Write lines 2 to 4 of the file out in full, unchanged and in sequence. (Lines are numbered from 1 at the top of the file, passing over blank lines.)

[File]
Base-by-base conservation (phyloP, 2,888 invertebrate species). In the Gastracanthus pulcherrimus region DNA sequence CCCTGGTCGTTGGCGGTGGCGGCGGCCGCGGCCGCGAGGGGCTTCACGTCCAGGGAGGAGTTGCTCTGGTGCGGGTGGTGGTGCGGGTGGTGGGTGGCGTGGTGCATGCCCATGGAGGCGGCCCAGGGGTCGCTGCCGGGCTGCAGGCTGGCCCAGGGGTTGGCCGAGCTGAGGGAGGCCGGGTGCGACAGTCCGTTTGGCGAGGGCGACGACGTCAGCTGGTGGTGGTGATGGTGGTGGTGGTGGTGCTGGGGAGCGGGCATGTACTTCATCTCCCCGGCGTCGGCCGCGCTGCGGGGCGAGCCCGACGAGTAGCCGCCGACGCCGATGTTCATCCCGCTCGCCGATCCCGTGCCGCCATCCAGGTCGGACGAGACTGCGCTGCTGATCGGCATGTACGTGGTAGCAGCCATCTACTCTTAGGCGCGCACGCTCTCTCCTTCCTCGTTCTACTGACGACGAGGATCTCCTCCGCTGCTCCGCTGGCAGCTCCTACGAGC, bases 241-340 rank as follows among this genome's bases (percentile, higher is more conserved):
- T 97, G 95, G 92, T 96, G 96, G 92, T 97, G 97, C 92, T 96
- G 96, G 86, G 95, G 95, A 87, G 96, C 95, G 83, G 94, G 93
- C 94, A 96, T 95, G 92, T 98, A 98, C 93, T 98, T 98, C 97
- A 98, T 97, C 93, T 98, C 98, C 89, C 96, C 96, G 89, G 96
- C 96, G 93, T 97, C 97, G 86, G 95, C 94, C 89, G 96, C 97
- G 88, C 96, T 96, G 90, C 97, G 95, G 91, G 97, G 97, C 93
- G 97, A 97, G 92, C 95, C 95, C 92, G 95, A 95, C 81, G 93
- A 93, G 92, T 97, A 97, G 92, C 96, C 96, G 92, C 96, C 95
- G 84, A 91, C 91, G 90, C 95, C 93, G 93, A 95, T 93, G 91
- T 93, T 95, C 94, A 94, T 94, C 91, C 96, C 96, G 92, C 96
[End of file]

- T 97, G 95, G 92, T 96, G 96, G 92, T 97, G 97, C 92, T 96
- G 96, G 86, G 95, G 95, A 87, G 96, C 95, G 83, G 94, G 93
- C 94, A 96, T 95, G 92, T 98, A 98, C 93, T 98, T 98, C 97